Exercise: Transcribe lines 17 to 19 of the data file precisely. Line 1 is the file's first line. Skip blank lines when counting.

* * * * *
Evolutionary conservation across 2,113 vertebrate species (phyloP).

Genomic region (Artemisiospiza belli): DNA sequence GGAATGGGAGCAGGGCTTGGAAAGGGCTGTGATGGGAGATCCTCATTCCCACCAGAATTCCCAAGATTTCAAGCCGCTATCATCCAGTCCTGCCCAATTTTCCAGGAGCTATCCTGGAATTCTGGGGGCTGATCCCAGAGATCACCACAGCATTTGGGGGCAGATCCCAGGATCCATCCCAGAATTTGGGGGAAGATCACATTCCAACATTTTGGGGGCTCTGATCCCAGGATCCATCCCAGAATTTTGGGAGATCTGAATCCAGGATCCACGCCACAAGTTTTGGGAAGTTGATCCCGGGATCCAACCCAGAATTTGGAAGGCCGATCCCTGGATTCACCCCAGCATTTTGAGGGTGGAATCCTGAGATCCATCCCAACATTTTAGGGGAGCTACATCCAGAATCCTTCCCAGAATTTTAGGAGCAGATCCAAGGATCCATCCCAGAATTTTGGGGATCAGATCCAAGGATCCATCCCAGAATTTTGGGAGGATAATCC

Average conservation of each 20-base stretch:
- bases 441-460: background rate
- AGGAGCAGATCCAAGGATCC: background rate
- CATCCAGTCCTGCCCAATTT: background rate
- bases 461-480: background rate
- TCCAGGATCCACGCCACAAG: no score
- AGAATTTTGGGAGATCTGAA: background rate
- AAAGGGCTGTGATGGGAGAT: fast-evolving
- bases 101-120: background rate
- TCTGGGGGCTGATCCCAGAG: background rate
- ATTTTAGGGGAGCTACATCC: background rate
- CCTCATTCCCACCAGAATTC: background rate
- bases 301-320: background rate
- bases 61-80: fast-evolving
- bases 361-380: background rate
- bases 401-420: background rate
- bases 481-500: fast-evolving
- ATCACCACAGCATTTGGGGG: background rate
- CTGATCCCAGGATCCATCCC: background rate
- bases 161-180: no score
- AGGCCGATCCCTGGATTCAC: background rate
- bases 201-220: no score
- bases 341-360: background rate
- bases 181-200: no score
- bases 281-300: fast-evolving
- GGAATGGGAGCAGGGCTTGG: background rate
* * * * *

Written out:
- bases 361-380: background rate
- bases 401-420: background rate
- bases 481-500: fast-evolving